When I was a kid, my Mum taught me to respect books. I was not allowed to dog ear them, where you folded the pages over to mark your spot, and we were given bookmarks to do that job instead. Books were precious, revered and worshipped. The bookshelf took pride of place in our house, and every house I've ever lived in, the bookshelf has been one of the first things to go in. So for me to tear up a book is a bit strange.
But then, books aren't as expensive as they used to be. They are easy to pick up at garage sales and opportunity shops. And some books, as much as I like them, I really never open. What's the point, then, if they're not being enjoyed? So I had little qualms in tearing apart this edition of 'A Modern Herbal' that I picked up at a garage sale for the grand old price of $1. New, this book costs upwards of $70, so by all accounts, this find was a bargain - but the thing is, it was already falling apart and the print is so tiny I can barely read it. It's also quite a big book - if I was to purchase it, I'd buy it in two parts, as it's sold online. I've already put it on my wish list.
Why tear it apart, you ask? Well, for the plates. They're really cute illustrations of various herbs, which I wanted to frame and dot about the house. I purchased some super cheap wooden frames for $2 each and began figuring out which ones I wanted and where. There's some frames in my house I hate and that I was a bit bored of, and I wanted to change things around a little, as I often do.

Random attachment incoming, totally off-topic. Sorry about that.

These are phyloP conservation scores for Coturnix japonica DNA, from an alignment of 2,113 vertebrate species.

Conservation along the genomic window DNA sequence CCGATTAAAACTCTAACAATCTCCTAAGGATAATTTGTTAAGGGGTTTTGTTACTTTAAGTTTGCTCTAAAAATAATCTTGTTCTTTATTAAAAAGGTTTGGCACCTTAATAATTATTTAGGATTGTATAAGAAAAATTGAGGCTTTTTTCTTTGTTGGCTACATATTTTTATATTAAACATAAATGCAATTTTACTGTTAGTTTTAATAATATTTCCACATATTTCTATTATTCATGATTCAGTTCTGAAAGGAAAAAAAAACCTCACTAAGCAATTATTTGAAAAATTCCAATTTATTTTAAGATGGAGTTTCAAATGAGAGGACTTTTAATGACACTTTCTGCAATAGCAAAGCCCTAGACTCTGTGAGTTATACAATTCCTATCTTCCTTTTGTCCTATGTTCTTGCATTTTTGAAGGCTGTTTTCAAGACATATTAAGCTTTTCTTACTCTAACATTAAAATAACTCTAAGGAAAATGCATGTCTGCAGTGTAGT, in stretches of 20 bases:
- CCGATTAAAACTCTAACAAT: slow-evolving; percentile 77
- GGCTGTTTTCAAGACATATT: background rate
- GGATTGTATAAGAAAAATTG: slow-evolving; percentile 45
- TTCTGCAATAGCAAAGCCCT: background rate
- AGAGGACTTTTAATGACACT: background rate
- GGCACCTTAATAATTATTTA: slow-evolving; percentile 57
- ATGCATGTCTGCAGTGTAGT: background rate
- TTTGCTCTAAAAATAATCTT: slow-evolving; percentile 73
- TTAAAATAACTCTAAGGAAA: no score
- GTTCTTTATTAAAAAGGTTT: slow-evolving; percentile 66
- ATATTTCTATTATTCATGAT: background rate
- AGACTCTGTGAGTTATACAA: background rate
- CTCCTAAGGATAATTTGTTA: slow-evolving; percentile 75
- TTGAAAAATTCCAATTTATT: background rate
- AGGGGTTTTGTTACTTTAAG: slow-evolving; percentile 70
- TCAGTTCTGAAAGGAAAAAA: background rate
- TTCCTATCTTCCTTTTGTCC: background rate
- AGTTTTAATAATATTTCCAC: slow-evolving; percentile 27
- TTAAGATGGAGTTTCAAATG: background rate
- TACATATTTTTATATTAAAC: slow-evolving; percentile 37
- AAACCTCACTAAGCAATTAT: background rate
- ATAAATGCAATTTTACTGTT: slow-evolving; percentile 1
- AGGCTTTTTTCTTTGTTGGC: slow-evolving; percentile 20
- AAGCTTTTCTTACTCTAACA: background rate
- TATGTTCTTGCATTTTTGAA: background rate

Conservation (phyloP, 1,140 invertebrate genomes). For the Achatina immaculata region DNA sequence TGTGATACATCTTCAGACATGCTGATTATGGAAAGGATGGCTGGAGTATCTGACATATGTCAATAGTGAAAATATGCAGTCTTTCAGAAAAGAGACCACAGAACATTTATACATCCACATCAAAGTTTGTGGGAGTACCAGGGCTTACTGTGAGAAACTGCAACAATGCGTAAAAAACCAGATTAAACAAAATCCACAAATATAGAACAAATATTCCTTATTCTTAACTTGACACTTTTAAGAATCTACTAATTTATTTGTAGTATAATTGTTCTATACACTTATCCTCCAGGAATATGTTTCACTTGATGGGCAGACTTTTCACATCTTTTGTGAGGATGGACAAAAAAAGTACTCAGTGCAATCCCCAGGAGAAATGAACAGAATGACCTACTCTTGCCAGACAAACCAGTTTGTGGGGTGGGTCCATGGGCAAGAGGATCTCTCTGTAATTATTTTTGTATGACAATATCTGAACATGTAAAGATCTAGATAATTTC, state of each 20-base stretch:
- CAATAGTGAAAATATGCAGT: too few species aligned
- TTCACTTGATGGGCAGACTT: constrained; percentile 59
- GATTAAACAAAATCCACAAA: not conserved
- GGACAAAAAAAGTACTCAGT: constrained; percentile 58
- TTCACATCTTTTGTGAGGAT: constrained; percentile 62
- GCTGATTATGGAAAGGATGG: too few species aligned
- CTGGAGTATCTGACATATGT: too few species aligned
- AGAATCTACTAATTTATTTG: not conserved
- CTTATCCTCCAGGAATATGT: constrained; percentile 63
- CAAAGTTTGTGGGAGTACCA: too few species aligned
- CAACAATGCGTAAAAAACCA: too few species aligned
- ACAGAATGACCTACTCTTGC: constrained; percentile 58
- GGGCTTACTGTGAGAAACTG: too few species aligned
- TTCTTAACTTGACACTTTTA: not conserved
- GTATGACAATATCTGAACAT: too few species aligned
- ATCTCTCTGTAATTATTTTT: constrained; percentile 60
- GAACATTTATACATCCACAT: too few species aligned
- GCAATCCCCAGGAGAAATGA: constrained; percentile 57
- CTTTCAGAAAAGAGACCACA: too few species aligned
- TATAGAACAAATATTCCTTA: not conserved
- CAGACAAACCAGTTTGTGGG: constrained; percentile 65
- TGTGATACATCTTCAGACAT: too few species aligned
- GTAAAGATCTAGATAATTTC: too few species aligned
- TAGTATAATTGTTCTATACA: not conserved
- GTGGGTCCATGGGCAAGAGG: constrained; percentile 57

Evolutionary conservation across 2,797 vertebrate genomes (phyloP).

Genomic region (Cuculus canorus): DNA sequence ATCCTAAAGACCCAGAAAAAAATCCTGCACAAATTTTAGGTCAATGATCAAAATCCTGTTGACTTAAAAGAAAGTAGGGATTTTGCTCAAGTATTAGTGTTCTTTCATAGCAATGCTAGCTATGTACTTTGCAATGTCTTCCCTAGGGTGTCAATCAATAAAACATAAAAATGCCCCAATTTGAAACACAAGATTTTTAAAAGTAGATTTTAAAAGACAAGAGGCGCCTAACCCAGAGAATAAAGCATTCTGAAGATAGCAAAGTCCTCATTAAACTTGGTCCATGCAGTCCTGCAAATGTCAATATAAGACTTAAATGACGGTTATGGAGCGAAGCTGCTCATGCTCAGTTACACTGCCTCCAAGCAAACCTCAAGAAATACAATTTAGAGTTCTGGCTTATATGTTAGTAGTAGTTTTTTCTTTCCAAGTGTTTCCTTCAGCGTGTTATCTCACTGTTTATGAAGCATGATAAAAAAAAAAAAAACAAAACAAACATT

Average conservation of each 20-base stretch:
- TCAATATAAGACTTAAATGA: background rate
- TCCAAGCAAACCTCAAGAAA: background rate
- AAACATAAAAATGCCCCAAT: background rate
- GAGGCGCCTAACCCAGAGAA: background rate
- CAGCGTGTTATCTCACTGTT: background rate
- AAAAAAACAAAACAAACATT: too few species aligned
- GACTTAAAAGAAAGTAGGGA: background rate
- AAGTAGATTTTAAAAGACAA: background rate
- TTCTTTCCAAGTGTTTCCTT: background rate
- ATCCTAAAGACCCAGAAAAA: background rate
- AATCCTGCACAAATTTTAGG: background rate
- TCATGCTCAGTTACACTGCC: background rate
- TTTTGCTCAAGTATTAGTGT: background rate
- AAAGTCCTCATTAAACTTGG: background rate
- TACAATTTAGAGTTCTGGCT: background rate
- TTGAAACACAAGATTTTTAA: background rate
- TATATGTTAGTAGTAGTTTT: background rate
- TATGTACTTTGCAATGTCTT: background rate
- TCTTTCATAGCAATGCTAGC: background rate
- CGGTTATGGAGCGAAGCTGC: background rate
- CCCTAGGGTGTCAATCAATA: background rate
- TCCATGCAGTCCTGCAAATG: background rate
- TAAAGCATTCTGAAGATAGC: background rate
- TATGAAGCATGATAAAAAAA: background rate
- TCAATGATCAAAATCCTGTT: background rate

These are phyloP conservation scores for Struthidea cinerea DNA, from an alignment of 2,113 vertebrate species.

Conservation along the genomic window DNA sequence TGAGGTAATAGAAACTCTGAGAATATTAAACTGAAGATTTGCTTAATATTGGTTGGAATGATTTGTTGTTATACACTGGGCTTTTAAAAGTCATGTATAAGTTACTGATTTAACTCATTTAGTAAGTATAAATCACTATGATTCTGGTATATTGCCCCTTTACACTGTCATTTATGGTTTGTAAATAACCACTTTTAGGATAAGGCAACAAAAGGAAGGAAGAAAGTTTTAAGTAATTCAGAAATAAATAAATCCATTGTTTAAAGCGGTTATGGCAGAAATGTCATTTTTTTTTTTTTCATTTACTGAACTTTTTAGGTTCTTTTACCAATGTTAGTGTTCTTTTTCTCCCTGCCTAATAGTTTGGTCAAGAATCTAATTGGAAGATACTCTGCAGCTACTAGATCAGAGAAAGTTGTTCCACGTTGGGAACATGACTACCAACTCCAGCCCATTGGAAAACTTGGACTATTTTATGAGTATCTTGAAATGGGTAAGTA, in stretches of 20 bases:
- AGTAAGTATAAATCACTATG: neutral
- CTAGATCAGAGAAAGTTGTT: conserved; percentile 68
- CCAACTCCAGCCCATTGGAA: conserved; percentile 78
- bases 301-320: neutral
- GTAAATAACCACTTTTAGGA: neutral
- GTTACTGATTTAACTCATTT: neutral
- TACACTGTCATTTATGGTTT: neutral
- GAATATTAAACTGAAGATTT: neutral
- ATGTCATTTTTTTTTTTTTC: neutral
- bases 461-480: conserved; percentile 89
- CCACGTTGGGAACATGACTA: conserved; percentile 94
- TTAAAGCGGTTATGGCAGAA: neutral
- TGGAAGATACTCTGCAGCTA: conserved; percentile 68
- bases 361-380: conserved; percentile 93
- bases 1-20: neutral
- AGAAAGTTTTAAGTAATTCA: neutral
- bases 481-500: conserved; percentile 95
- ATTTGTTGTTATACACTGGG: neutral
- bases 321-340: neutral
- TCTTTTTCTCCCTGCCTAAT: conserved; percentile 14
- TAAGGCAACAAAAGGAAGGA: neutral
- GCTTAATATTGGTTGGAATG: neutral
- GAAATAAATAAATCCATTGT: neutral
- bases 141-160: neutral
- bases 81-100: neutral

This one by the front door is the flyagaric mushroom. I like the way it's under an Acid Trance flyer for a club night called 'Enlightenment' from the hubs clubbing days - 'enlightenment' and mushrooms seem to go hand in hand.
Next is elder and elecampane, in the kitchen. I have three or four elder trees in the garden and they provide shade for the chickens, plus, I make elder syrup for the winter. Elecampane I've recently been using in fire cider and the inulin in it gives it a lovely sweet taste. It's great for the lungs.
In my herbal cabinet in my yoga room I've placed willow, horseradish and marshmallow.
On the other side of the kitchen is white poppy. I did have cardomom underneath it, but the frame fell off the wall and broke, so it's sitting on the windowsill waiting for a new frame.
The next four are coriander, ginger, liquorice and coltsfoot. I'm actually going to put the ones in the medicine cupboard and these on the floor in some kind of arrangement on the wall in the yoga room, where the medicine cabinet fits, but I have to be feeling the muse to arrange them on the wall. The fence pail frames I've had for a very long time and I was about to chuck them, but I think they'll look good in an arrangement with the cripser birch frames.
I really love botanical drawings, and of course I'm really in love with herbs and always have been, so it feels appropriate that they take pride of place on my walls. I like they seem to fit nicely with the other art I have on the walls - landscapes, a red fox, a drawing of Saraswati bought in Bali and a beautiful illustration of a flyagaric mushroom I bought Jamie from an art gallery once, an indigenous dot painting from desert country in Australia, and a few Albert Namijiri prints. The herbal plates don't overwhelm the space, but seem to just fit as part of our identity as a herb worshipping household.
What do you think? Have you put book plates in frames before? Do you like or possess botanical illustrations?